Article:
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Darwin Correspondence Project

From J. D. Hooker   [2 June 1866]1



Dear Darwin

I grieve to hear of your state again.2

I assure you I am more grieved that you should vex yourself about the omissions as you call them—3 As to mine they prove nothing & there was no call to notice them. they can only claim to be illustrations of using your methods.4

Ever Yr aff | J D Hooker


The date is established by the relationship between this letter and the letter to J. D. Hooker, 31 May [1866]. In 1866, the first Saturday after 31 May was 2 June.
CD had complained of poor health and stomach troubles (see letters to J. D. Hooker, 31 May [1866] and [31 May 1866]).
CD had forgotten to include references to Bates 1860 and J. D. Hooker 1860a in his revisions for the fourth edition of Origin (see letter to J. D. Hooker, 31 May [1866] and n. 9).
Hooker had supported CD’s theory in J. D. Hooker 1859 and J. D. Hooker 1860a (see letter from J. D. Hooker, 29 May 1866 and n. 8).


Bates, Henry Walter. 1860. Contributions to an insect fauna of the Amazon valley. Diurnal Lepidoptera. [Read 5 March and 24 November 1860.] Transactions of the Entomological Society of London n.s. 5 (1858–61): 223–8, 335–61.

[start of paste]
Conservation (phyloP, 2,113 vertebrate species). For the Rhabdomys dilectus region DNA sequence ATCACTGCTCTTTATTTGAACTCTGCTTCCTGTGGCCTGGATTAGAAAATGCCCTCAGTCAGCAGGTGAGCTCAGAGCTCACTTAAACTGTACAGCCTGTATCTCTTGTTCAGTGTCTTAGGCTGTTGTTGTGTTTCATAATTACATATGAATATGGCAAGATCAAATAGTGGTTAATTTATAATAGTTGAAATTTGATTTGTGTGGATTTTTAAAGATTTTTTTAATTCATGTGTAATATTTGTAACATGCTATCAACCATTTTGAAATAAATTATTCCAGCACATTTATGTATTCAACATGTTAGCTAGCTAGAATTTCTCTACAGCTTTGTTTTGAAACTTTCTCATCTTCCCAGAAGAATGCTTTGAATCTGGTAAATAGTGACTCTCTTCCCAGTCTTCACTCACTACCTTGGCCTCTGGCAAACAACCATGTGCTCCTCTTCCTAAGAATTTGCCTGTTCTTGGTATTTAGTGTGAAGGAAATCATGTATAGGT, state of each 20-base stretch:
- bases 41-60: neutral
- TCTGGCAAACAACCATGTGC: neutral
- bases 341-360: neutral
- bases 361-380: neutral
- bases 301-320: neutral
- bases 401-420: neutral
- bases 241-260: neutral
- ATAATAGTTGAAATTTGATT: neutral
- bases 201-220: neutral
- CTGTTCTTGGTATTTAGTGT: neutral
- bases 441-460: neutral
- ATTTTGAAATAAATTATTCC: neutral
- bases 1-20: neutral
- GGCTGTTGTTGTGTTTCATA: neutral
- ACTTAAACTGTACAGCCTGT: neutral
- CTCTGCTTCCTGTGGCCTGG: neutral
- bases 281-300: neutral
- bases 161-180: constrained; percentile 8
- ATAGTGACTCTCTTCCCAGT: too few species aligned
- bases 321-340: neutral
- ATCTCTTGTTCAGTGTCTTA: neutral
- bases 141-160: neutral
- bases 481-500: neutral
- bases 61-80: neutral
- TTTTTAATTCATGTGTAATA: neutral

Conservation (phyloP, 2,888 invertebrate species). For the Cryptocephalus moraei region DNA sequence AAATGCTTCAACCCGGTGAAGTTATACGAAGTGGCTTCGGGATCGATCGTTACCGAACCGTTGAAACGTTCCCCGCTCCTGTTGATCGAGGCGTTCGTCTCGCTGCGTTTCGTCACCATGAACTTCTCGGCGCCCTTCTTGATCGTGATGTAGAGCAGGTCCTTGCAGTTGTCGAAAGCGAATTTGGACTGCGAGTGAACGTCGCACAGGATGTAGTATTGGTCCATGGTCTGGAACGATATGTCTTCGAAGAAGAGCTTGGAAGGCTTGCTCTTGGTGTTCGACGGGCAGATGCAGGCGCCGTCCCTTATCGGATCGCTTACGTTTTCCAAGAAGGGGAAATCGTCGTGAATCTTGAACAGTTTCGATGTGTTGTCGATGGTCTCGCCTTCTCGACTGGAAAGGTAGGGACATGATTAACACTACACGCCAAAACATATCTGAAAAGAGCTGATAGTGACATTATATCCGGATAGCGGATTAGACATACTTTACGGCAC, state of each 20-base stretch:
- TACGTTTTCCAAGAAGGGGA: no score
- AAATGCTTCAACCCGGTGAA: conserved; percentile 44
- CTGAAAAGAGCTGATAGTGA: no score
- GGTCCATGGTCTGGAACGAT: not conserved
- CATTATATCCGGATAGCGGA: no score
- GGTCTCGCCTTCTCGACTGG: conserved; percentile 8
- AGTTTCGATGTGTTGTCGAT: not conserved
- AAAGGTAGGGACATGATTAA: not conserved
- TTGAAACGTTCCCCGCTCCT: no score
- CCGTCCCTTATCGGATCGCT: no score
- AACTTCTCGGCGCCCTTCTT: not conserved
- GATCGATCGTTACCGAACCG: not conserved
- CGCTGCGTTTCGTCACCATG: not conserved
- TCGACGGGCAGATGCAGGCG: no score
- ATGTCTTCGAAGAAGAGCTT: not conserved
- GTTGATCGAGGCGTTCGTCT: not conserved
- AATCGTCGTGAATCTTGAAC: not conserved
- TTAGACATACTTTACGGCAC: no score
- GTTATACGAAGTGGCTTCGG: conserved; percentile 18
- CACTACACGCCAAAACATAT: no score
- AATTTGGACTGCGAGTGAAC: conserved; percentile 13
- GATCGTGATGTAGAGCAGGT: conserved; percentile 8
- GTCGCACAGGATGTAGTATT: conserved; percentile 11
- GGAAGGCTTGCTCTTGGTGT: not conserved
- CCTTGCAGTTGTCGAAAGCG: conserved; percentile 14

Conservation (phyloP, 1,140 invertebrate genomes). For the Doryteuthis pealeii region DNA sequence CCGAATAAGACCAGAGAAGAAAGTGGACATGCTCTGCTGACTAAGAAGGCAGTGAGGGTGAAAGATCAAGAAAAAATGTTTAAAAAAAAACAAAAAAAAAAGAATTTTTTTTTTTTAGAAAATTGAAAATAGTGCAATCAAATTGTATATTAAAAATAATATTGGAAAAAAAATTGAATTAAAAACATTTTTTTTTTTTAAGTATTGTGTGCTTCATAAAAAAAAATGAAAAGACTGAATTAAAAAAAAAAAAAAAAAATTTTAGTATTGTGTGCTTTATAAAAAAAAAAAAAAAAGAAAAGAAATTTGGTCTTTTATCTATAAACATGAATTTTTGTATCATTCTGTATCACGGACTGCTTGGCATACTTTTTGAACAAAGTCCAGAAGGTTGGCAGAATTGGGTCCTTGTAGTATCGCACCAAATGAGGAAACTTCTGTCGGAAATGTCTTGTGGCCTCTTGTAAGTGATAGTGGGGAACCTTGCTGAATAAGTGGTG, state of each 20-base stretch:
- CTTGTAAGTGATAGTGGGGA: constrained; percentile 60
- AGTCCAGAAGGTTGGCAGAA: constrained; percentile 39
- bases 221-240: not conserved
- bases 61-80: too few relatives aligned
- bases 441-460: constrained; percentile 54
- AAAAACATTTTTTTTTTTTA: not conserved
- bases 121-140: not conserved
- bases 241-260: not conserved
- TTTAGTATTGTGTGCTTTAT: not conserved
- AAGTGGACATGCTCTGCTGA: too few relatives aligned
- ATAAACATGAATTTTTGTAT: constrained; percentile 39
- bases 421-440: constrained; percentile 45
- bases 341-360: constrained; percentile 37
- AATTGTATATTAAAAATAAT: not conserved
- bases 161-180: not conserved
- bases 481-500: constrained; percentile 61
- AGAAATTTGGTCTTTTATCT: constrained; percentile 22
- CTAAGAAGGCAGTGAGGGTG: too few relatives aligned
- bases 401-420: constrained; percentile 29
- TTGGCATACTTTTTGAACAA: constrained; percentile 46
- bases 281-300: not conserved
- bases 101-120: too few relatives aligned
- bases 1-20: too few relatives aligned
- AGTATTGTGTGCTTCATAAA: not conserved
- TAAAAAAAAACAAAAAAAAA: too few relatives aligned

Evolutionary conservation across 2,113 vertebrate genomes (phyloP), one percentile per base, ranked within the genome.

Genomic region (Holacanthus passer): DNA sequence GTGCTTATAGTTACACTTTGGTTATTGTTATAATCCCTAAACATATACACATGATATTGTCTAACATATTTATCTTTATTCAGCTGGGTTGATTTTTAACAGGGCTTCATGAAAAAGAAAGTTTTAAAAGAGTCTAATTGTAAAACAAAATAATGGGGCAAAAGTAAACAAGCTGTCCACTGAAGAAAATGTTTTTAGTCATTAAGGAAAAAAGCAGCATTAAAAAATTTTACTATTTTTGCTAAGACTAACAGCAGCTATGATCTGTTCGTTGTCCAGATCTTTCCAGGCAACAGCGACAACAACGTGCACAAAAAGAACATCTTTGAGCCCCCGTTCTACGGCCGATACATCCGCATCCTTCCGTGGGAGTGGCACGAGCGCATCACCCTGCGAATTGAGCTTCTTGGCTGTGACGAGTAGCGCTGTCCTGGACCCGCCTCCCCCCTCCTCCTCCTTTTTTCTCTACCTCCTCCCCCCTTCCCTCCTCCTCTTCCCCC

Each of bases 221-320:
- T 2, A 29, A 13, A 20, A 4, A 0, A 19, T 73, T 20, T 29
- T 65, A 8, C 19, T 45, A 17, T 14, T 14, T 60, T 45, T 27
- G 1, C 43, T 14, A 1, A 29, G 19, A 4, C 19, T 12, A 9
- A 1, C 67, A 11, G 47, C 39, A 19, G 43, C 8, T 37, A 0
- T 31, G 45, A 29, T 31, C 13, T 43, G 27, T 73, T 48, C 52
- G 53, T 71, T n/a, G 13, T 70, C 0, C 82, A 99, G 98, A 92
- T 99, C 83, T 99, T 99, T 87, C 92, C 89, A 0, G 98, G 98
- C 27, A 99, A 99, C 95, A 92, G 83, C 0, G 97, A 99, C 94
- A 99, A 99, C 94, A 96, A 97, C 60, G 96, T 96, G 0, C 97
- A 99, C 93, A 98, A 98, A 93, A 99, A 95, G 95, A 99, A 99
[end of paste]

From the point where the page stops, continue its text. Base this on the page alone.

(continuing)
Hooker, Joseph Dalton. 1859. On the flora of Australia, its origin, affinities, and distribution; being an introductory essay to the flora of Tasmania. London: Lovell Reeve.

Origin: On the origin of species by means of natural selection, or the preservation of favoured races in the struggle for life. By Charles Darwin. London: John Murray. 1859.


He is not grieved at CD’s omissions of his [JDH’s] work [from Origin, 4th ed.]. It proves nothing – claims only to be illustration of using CD’s methods.

Letter details

Letter no.
Joseph Dalton Hooker
Charles Robert Darwin
Sent from
Source of text
DAR 102: 78
Physical description
ALS 1p

Please cite as

Darwin Correspondence Project, “Letter no. 5110,” accessed on 4 October 2023,

Also published in The Correspondence of Charles Darwin, vol. 14